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Ok. I know there are lot of posts regarding lost sessions navigating between pages, but none of them is like the following:

I'm working on a site that in the shared hosting account works well.

When I moved the site to a cloud server I could only login. But when I was in, any action on any page threw out the user versus the login page, with not session variables anymore somewhere.

Everything was fine for me, the session path was writable, the sessions were correctly settled and till the first page the sessions were dispayed correctly at the begin and and the end of the html code.

After 1 day going crazy I discovered that for every single error in a page (css file not found or image not found) the session got lost. So, one, by one, I correct those errors (wich is very good by the way) and now the site is working again.

My question is where I can configure a linux server behaviour such these, saving and writing sessions even if there is some error in the programming?

I would like to know it because if the shared hosting works like that, means that somewhere there is a directive to do that... an I can't find anything till now.

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What your problem now? session working or not? –  shiplu.mokadd.im Jan 29 '13 at 8:35
    
Now yes. But I had to fix all "little" html errors, like images not correctly referenced or missing .css files... in any case, the question was if some one knows the reason for such different behaviour between servers... –  user2020841 Jan 29 '13 at 8:58
    
I think you couldn't install it properly. Was there any installation docs? –  shiplu.mokadd.im Jan 29 '13 at 9:00

2 Answers 2

The only possibility for an error to cause a session not to be saved (assuming you use the normal session save handlers) is that PHP itself would crash before the end of the page - all other cases (an error unrelated to PHP such as a missing CSS file or image or a PHP error which is not a crash) should still have PHP go through normal shutdown where session_write_close() is automatically performed if you did not manually do it before.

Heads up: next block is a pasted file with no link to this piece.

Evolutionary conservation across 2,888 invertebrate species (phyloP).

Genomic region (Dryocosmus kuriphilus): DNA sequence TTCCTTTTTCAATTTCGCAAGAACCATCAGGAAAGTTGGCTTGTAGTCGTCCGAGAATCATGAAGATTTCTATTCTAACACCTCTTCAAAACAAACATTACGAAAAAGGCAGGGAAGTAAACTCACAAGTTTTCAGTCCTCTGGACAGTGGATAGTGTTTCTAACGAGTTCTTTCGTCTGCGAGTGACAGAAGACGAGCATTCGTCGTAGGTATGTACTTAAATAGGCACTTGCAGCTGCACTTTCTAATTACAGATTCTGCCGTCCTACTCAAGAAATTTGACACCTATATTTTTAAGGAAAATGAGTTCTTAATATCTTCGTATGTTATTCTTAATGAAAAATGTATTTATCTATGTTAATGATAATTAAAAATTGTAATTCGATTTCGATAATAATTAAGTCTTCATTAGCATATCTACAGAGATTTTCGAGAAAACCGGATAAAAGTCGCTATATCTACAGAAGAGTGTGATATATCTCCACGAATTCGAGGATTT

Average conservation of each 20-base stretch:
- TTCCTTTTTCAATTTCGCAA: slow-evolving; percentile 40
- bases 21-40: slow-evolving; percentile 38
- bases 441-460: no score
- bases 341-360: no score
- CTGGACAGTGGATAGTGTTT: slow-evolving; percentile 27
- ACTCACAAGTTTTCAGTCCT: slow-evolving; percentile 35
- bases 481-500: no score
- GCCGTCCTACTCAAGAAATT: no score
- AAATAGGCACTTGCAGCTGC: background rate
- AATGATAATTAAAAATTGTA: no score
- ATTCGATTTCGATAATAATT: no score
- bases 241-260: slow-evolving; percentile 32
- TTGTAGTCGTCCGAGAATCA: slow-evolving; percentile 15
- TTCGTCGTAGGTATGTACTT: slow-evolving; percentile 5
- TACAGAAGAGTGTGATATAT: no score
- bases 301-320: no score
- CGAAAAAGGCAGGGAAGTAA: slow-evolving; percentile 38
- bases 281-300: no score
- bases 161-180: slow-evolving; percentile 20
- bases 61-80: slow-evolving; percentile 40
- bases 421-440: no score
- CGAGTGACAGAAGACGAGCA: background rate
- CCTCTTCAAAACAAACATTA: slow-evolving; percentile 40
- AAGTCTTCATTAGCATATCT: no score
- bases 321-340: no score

It is also unlikely that this is a Linux related issue.

The most probable option would be some difference in the PHP session settings between your old hosting and new server. Run phpinfo() on both and compare the session settings - see if you find anything unusual.

Also, I would suggest making sure that your session ID cookie gets accepted by the browser and does not change over time. Use Firebug or Chrome Developer Tools to track the value of the session ID cookie (called PHPSESSID by default) through several pages. Make sure it is accepted by the browser and does not change all the time.

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I think is interesting what you say about the php crash. In any case I tested all the things you said, and the only differences between the two ini's were: session.bug_compat_warn (SHARED HOSTING: On CLOUD SERVER: Off) session.save_path (but it was correctly settled) Registered save handlers (SHARED HOSTING: files user sqlite CLOUD SERVER: files user) and Registered serializer handlers (SHARED HOSTING: files user sqlite CLOUD SERVER: php php_binary wddx) –  user2020841 Jan 29 '13 at 8:55
    
None of these differences seem like they could cause such a problem. Did you check for possible cookie value changes? I suggest also checking that your browser actually sends the cookie back - if not, it could indicate that somehow an invalid cookie is being created. –  shevron Jan 29 '13 at 14:43

If any of those errors caused errors or warnings to be displayed on the page, before the session was started, then it makes sense because any output blocks you from starting a session.

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The session_start() was as the first directive in any page... –  user2020841 Jan 29 '13 at 8:46

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